Wicking Bed Construction – Step by Step
In this instructional article we’ll be using a galvanised steel raised bed as the base for our wicking bed.
Also, for ease of construction, we’ll use a slightly simpler design where the water inlet tube is just a straight pipe with no bend in it, as shown in the diagram below:
- Place or construct the raised bed in the desired location, once it is filled with soil it will be immovable!
- Ensure that it is level by using a spirit level – place the spirit level crossways and lengthways and at various angles to determine if it is level.The wicking bed needs to be level because it will hold water at a specific height, if it is angled it will drain out one side and be too dry on the higher side or not drain properly and be wetter on the lower side.If a side of the bed is low and needs raising, lift the bed slightly and pack more soil underneath to elevate it, if it is high, dig some soil out.
If you’re wondering about the four white tubes inside the top edge of the raised bed, they are part of it, it’s purchased that way. The vertical tubes are used for attaching flexible pipe from one side of the bed to the other to make a half-circle tunnel -shaped frame to support a covering material such as bird or insect netting. shade-cloth or plastic.
3. Drill hole in the side of the raised bed, 20cm (8”) above the ground
4. Lay down the pond liner inside the raised garden bed and check that it fits properly.
5. Install the 20mm threaded pipe outlet (bulkhead connector). Cut a hole in the pond liner just big enough to fit it through the hole, no larger, and ensure that the rubber washer of the fitting is against the pond liner to ensure a watertight seal.
6. Prepare the water inlet pipes – if using the vertical modified design, drill 10mm (3/8”) holes all around the last 30cm (12”) of the 50mm (2”) wide PVC pipe, length should extend high enough above raised bed to allow efficient watering without reaching too high or pushing plants out of the way to find the watering inlet.
If using the more common design of an “L” shaped water inlet, use two lengths of pipe and an elbow join. The horizontal section should be approximately half to three quarters the length of the bed, and should be drilled all around and over its length with holes approximately 10mm-12mm (3/8”-1/2”). Join the two pipes with the elbow join, just push-fit the pieces together, a friction-fit is sufficient.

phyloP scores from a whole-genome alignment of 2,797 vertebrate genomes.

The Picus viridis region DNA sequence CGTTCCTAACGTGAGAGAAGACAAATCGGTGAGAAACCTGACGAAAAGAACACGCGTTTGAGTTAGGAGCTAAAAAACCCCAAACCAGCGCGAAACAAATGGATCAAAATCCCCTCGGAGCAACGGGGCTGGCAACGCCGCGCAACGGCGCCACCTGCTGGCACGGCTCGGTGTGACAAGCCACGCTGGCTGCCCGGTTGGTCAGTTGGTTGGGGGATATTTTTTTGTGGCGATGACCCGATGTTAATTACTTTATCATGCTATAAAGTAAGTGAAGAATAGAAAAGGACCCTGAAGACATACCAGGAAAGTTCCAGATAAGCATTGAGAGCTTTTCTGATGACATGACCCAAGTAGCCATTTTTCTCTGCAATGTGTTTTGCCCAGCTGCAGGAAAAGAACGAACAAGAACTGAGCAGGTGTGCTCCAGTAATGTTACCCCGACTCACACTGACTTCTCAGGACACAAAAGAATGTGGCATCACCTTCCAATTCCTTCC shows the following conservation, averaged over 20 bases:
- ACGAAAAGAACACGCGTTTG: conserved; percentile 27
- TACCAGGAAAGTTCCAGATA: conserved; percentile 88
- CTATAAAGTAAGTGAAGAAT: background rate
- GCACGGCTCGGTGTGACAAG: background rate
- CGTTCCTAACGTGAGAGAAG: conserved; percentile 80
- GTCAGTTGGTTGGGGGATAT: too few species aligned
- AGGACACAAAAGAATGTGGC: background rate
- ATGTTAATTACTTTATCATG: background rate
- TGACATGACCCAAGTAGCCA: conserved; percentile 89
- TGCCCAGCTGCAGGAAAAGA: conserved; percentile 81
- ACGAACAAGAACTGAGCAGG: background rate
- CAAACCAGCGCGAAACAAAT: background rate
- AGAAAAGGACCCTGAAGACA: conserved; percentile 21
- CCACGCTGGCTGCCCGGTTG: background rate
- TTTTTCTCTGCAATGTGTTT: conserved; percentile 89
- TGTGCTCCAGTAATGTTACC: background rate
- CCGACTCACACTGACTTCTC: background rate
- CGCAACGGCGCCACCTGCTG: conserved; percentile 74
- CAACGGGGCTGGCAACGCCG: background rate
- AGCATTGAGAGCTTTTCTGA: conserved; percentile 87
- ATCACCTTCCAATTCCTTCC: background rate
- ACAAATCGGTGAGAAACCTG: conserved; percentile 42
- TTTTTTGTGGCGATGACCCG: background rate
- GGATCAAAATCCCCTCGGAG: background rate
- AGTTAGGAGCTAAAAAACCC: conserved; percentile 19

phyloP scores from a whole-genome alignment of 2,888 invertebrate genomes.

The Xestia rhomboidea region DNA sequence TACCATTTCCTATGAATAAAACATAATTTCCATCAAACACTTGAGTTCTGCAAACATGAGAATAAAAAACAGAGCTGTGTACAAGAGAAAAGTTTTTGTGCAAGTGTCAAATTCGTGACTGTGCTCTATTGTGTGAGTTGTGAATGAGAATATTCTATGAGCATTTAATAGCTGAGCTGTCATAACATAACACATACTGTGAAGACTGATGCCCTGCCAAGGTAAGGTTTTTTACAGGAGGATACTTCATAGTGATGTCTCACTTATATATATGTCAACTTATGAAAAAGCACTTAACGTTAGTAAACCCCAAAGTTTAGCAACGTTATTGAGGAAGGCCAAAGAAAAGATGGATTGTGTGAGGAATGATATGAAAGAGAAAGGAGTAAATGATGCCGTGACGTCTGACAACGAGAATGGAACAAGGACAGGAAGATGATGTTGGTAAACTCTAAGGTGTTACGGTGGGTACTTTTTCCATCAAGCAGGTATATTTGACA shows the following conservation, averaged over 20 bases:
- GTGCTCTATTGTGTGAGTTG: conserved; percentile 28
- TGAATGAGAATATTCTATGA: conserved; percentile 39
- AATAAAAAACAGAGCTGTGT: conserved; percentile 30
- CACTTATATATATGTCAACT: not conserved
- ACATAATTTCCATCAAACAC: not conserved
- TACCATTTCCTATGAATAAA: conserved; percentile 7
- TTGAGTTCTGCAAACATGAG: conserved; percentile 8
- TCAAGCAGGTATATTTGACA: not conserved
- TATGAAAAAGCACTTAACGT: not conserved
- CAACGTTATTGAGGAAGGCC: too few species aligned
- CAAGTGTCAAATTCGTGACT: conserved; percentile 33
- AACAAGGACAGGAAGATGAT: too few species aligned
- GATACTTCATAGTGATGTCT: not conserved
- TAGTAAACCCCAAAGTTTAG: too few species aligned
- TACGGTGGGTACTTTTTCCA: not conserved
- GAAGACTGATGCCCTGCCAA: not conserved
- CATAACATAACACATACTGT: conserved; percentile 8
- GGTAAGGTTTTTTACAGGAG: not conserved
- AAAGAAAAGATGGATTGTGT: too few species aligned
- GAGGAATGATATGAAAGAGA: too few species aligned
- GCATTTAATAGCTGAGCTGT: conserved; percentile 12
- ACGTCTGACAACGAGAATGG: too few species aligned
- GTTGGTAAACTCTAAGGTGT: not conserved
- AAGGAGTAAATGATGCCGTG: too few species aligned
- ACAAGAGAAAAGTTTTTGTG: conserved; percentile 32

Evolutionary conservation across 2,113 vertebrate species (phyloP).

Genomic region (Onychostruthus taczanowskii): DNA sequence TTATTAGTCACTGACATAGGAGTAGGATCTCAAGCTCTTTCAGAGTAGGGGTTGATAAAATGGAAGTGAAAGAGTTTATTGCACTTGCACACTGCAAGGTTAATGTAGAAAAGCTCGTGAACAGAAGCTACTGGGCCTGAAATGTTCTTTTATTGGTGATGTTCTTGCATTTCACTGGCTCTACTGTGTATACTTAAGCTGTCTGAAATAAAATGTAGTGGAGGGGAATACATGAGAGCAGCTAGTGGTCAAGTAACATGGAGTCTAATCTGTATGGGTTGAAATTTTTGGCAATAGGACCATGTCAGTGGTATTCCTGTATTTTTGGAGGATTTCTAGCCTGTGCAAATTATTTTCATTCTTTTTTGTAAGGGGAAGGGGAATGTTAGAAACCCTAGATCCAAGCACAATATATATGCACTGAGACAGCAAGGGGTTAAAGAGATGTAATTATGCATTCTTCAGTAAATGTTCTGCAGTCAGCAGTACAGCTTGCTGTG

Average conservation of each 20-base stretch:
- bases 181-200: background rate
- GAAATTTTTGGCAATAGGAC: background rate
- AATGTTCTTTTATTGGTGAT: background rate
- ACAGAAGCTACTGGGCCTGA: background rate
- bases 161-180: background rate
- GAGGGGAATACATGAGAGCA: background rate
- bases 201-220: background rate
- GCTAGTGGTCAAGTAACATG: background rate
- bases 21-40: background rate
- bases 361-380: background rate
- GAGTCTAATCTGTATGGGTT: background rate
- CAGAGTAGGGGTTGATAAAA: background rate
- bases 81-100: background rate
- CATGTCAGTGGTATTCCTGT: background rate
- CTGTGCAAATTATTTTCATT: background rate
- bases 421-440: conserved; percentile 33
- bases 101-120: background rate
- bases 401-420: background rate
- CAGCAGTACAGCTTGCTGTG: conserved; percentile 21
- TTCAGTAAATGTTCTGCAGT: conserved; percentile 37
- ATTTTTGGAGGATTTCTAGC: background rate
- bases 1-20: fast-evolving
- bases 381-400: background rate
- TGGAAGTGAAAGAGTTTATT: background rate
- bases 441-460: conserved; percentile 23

7. Lay down a thin layer of coarse scoria over the pond liner. This will bed it down and put a protective layer of scoria over the pond liner so that it can’t be damaged by the PVC inlet pipe.
Important – This modified design used only one shorter piece of inlet pipe and no elbow joint for the pipe, it is ‘I” shaped and not “L” shaped as in the previous design, so the cut end of the pipe is pointing straight down onto the pond liner, make sure there is an adequate layer (5cm or 2”) of gently packed-down scoria between the end of the pipe and the pond liner to avoid puncturing it if the pipe is pushed down!
8. Clamp the pond liner to the top edges of the garden bed right around using small spring or screw clamps to keep the pond liner in place while the bed is filled with materials.
9. Fill the garden bed with coarse scoria to the height that is level with the overflow outlet. Make sure that the scoria layer is fairly level and even.
10. Lay down geotextile fabric (or shade cloth) over the scoria layer.
11. Wrap well around inlet pipe, allow the fabric to come up around the pipe to prevent any soil entering the scoria layer.
12. Cover the scoria layer with two layers of geotextile fabric (or a single layer of dense shade cloth) and extend it up around the sides of the pond liner by at least 15cm (6”).
The geotextile fabric can be tucked in all around where it makes a corner with the sides to secure it in place, just push the bottom part or the vertically extending sections between the pond liner and scoria. This is to make sure that no soil can get into the scoria layer.